The problem is that during a gold rush the guy in the corner who mutters things like 'Pick the ground carefully', or 'make sure you buy the right pickaxes', or (worst of all) 'don't expect to hit a big seam for some time' is usually trampled, or just ignored as a boring old geezer who simply doesn't understand.

History shows that in the real world goldrushes of the 19th and 20th centuries it was the slow moving, dull types that made the most money and for the longest period of time. Whilst a few pioneers got extraordinarily lucky, the real riches went to the people that took their time, picked the ground carefully and made sure they had the right pick-axes.

There is still a ton of gold in 'them there hills', e-commerce expenditure is still growing sharply, and even with concerns about a decline in consumer spending the importance of business to consumer e-commerce will continue to grow, and as it does you can expect more of the pioneers to fall by the wayside—leaving the riches to be divided between the hardy survivors, and the savvy types who stood aside to let the stampede pass in the sure and certain knowledge that most would fail—just as they'd nearly completed blazing the trail.


Application Integration
Demand of IT Workers is Sliding, But The Jobs Are Still Out There
by John K. Waters

ARLINGTON, VA—This is one of those good-news-bad-news announcements: According to the Information Technology Association of America (ITAA), nationwide demand for IT workers this year is down 44 percent from last year. That's the bad news. The good news (for IT workers, at least) is that, even in a climate of reduced demand, employers are still unlikely to fill all their open positions with qualified people.

"There are a lot more people out there with the skills than there were five years ago," said ITAA president Harris Miller. "On the demand side, the demand simply has slowed down because the U.S. economy is slower."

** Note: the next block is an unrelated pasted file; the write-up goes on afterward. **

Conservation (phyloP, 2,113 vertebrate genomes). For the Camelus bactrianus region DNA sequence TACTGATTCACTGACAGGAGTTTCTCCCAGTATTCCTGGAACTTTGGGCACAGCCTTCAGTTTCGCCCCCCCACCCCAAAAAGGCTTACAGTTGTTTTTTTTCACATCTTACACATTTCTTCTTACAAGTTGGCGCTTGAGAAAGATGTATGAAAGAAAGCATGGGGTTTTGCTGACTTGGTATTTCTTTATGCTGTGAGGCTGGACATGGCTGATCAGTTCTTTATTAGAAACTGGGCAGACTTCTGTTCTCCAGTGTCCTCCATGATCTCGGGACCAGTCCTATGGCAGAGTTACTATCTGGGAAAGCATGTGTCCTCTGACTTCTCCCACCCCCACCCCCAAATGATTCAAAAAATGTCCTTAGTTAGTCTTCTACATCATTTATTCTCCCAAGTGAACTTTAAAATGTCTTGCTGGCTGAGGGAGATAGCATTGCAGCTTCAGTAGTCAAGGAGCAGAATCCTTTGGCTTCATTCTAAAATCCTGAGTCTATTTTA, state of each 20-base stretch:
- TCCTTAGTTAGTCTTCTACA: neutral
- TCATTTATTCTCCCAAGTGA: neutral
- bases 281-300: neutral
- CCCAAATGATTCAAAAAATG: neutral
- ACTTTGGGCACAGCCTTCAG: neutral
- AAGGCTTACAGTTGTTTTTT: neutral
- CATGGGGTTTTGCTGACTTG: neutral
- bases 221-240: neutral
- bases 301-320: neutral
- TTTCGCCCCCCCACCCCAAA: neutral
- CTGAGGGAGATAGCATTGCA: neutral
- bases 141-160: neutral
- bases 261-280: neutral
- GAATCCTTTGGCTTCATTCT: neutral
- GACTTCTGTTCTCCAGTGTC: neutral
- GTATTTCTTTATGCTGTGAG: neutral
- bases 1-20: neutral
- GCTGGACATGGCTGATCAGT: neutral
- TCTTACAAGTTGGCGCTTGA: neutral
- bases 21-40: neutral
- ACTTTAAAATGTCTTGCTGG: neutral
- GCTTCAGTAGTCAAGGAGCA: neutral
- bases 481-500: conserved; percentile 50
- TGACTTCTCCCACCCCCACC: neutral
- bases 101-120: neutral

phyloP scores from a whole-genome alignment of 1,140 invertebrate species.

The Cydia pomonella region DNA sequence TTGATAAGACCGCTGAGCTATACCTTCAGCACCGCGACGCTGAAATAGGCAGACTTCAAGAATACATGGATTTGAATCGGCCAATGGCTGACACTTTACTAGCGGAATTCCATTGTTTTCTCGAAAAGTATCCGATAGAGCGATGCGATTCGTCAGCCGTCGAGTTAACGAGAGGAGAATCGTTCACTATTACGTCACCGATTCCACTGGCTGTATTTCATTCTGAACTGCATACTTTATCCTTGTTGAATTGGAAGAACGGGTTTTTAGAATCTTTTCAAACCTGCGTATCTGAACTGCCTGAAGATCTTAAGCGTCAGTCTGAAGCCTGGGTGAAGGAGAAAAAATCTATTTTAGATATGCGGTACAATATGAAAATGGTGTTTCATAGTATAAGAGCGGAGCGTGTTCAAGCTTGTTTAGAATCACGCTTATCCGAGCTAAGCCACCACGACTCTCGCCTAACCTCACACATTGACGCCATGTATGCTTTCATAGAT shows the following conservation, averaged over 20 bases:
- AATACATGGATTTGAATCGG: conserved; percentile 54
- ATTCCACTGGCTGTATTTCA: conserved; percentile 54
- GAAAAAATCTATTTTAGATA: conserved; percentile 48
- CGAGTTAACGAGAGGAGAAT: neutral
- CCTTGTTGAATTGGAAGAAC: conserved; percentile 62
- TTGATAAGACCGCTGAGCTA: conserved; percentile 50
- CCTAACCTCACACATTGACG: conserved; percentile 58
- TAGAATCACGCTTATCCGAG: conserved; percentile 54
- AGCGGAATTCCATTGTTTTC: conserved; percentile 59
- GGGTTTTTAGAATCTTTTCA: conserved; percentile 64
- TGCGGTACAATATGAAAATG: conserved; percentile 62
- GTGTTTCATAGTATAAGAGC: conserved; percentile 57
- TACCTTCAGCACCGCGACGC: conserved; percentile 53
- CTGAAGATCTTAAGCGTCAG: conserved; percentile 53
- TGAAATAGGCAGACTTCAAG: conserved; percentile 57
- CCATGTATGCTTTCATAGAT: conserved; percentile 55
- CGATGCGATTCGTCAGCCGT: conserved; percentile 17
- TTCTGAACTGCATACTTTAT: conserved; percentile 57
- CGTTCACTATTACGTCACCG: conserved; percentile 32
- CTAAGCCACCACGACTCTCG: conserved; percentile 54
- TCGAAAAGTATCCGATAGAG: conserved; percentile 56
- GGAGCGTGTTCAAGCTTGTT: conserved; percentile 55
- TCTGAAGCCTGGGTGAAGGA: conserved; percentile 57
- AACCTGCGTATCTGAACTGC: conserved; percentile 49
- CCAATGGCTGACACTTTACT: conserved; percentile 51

Based on interviews in December and January with managers who hire IT workers, the study covered both tech and non-tech companies, and it looked at both purely technical positions (systems administrators, programmers, etc.), and quasi-technical jobs, such as technical support. The study concluded that employers would need to fill 900,000 information technology jobs (due to new positions, retirements and turnover) in 2001, down from the 1.6 million employers needed to fill in 2000.

But they the number of qualified IT workers available to fill those jobs will fall short by 425,000, which is half the shortfall of 850,000 reported last year. The overall high-tech workforce is estimated at 10.4 million people, up from 10 million in last year's survey. That number does not include workers in government or non-profit jobs.

The study found that demand for the less technical jobs in particular is declining. Demand for technical support personnel has softened, too, but not to the same extent; a fourth of all IT positions to be filled this year will be in technical support. Demand has also dropped substantially for workers in technical writing and digital media, the study found. However, the demand for enterprise systems professionals and network designers and administrators is likely to increase, the study concludes, with many positions in those two categories going unfilled.